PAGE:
altMike Maghakian, of Spokane Washington, is not your average broadcast radio listener. Not by any measure.

Mike is a radio enthusiast, like me. That is where the similarity ends!

Okay, so we both work in I.T. in educational environments.

We were both is SPEEDX in the early eighties... and regular contributors. Mike helped coordinate the ANARC 80-81 convention in Southern California and was one of the regulars of S.C.A.D.S (SoCal area DXers).

My listening and equipment usage practices were pretty frugal in my earlier days. I tended to get the absolute last drop of performance out of every single radio that I have ever owned. Nothing wrong with that really.

Mike sounds like a similar sort of guy. His interest in Short-wave listening began in 1976 - college days. In 1976 Mike acquired a Sony ICF-5900W receiver. At the time, it was considered pretty state of the art. Frequency resolution to 5 khz for an analog portable, in the late seventies, seemed pretty neat. Alas, it wasn't for another couple of years before the phase-locked loop (in the Barlow-Wadley XCR-30 and the legendary FRG-7) turned radio receivers on their ear (so to speak!) Radio listening would never be the same.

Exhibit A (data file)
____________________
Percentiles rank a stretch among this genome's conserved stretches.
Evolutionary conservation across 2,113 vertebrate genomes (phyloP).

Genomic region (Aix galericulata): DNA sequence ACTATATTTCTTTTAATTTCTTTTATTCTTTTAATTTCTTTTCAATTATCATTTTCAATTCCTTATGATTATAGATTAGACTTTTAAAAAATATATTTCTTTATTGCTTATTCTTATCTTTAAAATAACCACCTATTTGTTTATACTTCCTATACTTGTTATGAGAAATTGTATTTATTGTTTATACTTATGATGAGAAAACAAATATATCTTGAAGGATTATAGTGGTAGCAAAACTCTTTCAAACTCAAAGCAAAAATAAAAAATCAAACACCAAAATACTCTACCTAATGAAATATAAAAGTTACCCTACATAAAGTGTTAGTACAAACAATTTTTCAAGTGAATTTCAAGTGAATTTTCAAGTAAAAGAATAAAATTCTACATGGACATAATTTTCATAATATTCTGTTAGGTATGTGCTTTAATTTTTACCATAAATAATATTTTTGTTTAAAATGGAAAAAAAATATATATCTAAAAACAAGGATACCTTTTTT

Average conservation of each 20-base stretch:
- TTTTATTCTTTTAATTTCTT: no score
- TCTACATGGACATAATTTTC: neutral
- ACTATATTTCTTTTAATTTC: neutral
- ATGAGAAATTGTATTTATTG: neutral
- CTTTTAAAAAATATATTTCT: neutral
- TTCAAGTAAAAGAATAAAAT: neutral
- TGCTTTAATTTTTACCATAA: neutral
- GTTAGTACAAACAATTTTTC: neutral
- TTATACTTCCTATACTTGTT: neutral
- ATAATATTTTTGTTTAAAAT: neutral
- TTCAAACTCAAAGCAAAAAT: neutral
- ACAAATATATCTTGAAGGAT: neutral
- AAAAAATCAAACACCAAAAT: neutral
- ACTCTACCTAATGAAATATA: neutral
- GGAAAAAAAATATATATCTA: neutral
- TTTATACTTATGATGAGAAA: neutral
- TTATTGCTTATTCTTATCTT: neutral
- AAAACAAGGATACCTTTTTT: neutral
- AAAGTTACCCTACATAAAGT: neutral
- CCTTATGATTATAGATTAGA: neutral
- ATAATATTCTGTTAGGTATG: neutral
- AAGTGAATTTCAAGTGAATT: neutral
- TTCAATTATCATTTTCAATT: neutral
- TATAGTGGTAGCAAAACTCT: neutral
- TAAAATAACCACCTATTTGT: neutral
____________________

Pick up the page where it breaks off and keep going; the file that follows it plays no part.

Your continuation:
Mike's collection represents the modern evolution of short-wave listening. Sorry folks, I did not see one cathedral style or boat-anchor radio anywhere in his collection. If the names Sony, Panasonic, Grundig, Drake, Heath, Barlow and Wadley mean anything to you in the radio collecting World, then Mike has it pretty much sewn up.

I asked Mike if his collection has grown since day one. To my surprise, this was not the case at all. Mike has been collecting in earnest over the last 5 years. Judging by the sheer number of receivers, this is a remarkable thing indeed.

In 5 years of collecting, modifying and repairing radios, Mike sounds like he has become a pretty savvy amateur electronics technician. Ironically, I have way more training in electronics (Federal and Provincial certification as well as journeyman status as an electronics professional), but I, too, work in I.T and "Hi-Tech". As a result, I find the component level stuff where I can (like repairing Sony SW1 receivers on a regular basis -- for free).

Although we did not get to the topic of actual radio listening, I did get a sense that Mike had a favorite radio - the Grundig 800. No, he does not have the Eton X1... Yet.

Mike's listening habits? Well, that might be in another chapter on, a hopefully continuing theme of, radio enthusiasts and their collections.

Update - Mike has closed down his website and sold off most of his radios -- and moved to San Francisco...


Colin Newell lives and works in Victoria, B.C. Canada and writes on many topics - International Broadcasting and radio technology is one such subject.